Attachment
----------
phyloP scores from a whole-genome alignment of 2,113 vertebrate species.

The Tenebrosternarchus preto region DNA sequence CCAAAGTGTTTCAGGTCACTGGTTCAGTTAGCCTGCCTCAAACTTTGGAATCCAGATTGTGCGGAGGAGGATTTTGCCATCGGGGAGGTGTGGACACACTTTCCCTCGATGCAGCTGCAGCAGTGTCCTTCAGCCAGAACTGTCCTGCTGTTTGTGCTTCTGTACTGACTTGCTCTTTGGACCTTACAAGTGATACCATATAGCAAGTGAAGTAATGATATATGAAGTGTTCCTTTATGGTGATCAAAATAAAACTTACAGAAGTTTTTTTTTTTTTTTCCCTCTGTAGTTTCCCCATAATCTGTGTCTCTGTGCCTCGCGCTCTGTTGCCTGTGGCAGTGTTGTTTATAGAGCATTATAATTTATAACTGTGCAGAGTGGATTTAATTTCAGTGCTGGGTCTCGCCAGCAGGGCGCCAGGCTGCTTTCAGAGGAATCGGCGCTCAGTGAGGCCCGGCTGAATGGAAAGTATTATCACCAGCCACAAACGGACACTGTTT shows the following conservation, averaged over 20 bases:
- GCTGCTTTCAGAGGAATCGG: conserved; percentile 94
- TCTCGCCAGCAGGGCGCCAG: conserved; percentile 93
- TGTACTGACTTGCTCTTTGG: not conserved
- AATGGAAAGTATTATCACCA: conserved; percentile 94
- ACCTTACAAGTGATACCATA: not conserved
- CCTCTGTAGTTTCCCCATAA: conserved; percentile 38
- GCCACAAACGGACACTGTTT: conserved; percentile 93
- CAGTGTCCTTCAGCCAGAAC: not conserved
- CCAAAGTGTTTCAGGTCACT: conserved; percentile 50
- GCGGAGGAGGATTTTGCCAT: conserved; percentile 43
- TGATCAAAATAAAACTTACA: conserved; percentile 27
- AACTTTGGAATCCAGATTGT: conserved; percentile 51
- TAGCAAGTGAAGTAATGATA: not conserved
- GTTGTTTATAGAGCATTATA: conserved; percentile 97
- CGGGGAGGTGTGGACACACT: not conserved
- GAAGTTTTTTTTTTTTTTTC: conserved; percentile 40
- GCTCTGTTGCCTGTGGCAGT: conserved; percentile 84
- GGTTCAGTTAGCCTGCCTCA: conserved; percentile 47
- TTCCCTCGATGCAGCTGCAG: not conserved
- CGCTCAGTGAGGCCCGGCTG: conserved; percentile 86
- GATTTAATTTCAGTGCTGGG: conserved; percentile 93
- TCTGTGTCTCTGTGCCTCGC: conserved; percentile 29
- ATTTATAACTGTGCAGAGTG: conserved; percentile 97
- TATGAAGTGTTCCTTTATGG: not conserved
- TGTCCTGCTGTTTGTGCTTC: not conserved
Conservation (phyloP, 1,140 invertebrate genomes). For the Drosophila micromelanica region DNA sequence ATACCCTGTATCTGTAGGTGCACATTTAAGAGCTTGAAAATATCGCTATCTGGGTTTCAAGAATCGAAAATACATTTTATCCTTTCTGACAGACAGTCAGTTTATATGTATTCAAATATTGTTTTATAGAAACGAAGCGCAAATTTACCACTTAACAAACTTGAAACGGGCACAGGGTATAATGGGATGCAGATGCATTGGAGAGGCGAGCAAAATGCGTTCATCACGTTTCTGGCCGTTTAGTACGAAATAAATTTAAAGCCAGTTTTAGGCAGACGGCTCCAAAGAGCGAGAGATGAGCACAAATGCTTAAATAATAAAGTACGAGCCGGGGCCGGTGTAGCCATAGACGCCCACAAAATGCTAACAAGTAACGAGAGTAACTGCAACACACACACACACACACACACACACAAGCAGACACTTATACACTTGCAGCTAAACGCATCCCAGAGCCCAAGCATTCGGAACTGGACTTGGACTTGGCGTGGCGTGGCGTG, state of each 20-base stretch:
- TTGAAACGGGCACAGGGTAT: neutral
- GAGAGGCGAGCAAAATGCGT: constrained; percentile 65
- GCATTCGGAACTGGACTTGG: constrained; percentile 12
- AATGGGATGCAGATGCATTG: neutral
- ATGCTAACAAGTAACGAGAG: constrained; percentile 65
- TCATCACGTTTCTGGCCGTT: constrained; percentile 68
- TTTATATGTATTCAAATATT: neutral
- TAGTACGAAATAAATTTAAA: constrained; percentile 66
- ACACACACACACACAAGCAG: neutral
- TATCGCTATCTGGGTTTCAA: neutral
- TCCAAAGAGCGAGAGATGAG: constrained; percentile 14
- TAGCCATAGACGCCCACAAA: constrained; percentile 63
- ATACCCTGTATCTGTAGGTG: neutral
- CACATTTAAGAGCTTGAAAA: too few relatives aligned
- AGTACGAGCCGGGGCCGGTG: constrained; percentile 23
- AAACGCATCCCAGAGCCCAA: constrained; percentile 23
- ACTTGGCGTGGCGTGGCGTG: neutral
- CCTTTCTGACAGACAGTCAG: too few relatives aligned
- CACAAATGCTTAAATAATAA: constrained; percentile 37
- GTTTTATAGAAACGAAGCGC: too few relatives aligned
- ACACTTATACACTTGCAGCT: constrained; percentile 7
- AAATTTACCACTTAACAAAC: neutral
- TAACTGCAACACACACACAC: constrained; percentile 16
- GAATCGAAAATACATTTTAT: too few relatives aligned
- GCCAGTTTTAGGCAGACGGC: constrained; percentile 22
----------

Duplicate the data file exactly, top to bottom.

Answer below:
phyloP scores from a whole-genome alignment of 2,113 vertebrate species.

The Tenebrosternarchus preto region DNA sequence CCAAAGTGTTTCAGGTCACTGGTTCAGTTAGCCTGCCTCAAACTTTGGAATCCAGATTGTGCGGAGGAGGATTTTGCCATCGGGGAGGTGTGGACACACTTTCCCTCGATGCAGCTGCAGCAGTGTCCTTCAGCCAGAACTGTCCTGCTGTTTGTGCTTCTGTACTGACTTGCTCTTTGGACCTTACAAGTGATACCATATAGCAAGTGAAGTAATGATATATGAAGTGTTCCTTTATGGTGATCAAAATAAAACTTACAGAAGTTTTTTTTTTTTTTTCCCTCTGTAGTTTCCCCATAATCTGTGTCTCTGTGCCTCGCGCTCTGTTGCCTGTGGCAGTGTTGTTTATAGAGCATTATAATTTATAACTGTGCAGAGTGGATTTAATTTCAGTGCTGGGTCTCGCCAGCAGGGCGCCAGGCTGCTTTCAGAGGAATCGGCGCTCAGTGAGGCCCGGCTGAATGGAAAGTATTATCACCAGCCACAAACGGACACTGTTT shows the following conservation, averaged over 20 bases:
- GCTGCTTTCAGAGGAATCGG: conserved; percentile 94
- TCTCGCCAGCAGGGCGCCAG: conserved; percentile 93
- TGTACTGACTTGCTCTTTGG: not conserved
- AATGGAAAGTATTATCACCA: conserved; percentile 94
- ACCTTACAAGTGATACCATA: not conserved
- CCTCTGTAGTTTCCCCATAA: conserved; percentile 38
- GCCACAAACGGACACTGTTT: conserved; percentile 93
- CAGTGTCCTTCAGCCAGAAC: not conserved
- CCAAAGTGTTTCAGGTCACT: conserved; percentile 50
- GCGGAGGAGGATTTTGCCAT: conserved; percentile 43
- TGATCAAAATAAAACTTACA: conserved; percentile 27
- AACTTTGGAATCCAGATTGT: conserved; percentile 51
- TAGCAAGTGAAGTAATGATA: not conserved
- GTTGTTTATAGAGCATTATA: conserved; percentile 97
- CGGGGAGGTGTGGACACACT: not conserved
- GAAGTTTTTTTTTTTTTTTC: conserved; percentile 40
- GCTCTGTTGCCTGTGGCAGT: conserved; percentile 84
- GGTTCAGTTAGCCTGCCTCA: conserved; percentile 47
- TTCCCTCGATGCAGCTGCAG: not conserved
- CGCTCAGTGAGGCCCGGCTG: conserved; percentile 86
- GATTTAATTTCAGTGCTGGG: conserved; percentile 93
- TCTGTGTCTCTGTGCCTCGC: conserved; percentile 29
- ATTTATAACTGTGCAGAGTG: conserved; percentile 97
- TATGAAGTGTTCCTTTATGG: not conserved
- TGTCCTGCTGTTTGTGCTTC: not conserved
Conservation (phyloP, 1,140 invertebrate genomes). For the Drosophila micromelanica region DNA sequence ATACCCTGTATCTGTAGGTGCACATTTAAGAGCTTGAAAATATCGCTATCTGGGTTTCAAGAATCGAAAATACATTTTATCCTTTCTGACAGACAGTCAGTTTATATGTATTCAAATATTGTTTTATAGAAACGAAGCGCAAATTTACCACTTAACAAACTTGAAACGGGCACAGGGTATAATGGGATGCAGATGCATTGGAGAGGCGAGCAAAATGCGTTCATCACGTTTCTGGCCGTTTAGTACGAAATAAATTTAAAGCCAGTTTTAGGCAGACGGCTCCAAAGAGCGAGAGATGAGCACAAATGCTTAAATAATAAAGTACGAGCCGGGGCCGGTGTAGCCATAGACGCCCACAAAATGCTAACAAGTAACGAGAGTAACTGCAACACACACACACACACACACACACACAAGCAGACACTTATACACTTGCAGCTAAACGCATCCCAGAGCCCAAGCATTCGGAACTGGACTTGGACTTGGCGTGGCGTGGCGTG, state of each 20-base stretch:
- TTGAAACGGGCACAGGGTAT: neutral
- GAGAGGCGAGCAAAATGCGT: constrained; percentile 65
- GCATTCGGAACTGGACTTGG: constrained; percentile 12
- AATGGGATGCAGATGCATTG: neutral
- ATGCTAACAAGTAACGAGAG: constrained; percentile 65
- TCATCACGTTTCTGGCCGTT: constrained; percentile 68
- TTTATATGTATTCAAATATT: neutral
- TAGTACGAAATAAATTTAAA: constrained; percentile 66
- ACACACACACACACAAGCAG: neutral
- TATCGCTATCTGGGTTTCAA: neutral
- TCCAAAGAGCGAGAGATGAG: constrained; percentile 14
- TAGCCATAGACGCCCACAAA: constrained; percentile 63
- ATACCCTGTATCTGTAGGTG: neutral
- CACATTTAAGAGCTTGAAAA: too few relatives aligned
- AGTACGAGCCGGGGCCGGTG: constrained; percentile 23
- AAACGCATCCCAGAGCCCAA: constrained; percentile 23
- ACTTGGCGTGGCGTGGCGTG: neutral
- CCTTTCTGACAGACAGTCAG: too few relatives aligned
- CACAAATGCTTAAATAATAA: constrained; percentile 37
- GTTTTATAGAAACGAAGCGC: too few relatives aligned
- ACACTTATACACTTGCAGCT: constrained; percentile 7
- AAATTTACCACTTAACAAAC: neutral
- TAACTGCAACACACACACAC: constrained; percentile 16
- GAATCGAAAATACATTTTAT: too few relatives aligned
- GCCAGTTTTAGGCAGACGGC: constrained; percentile 22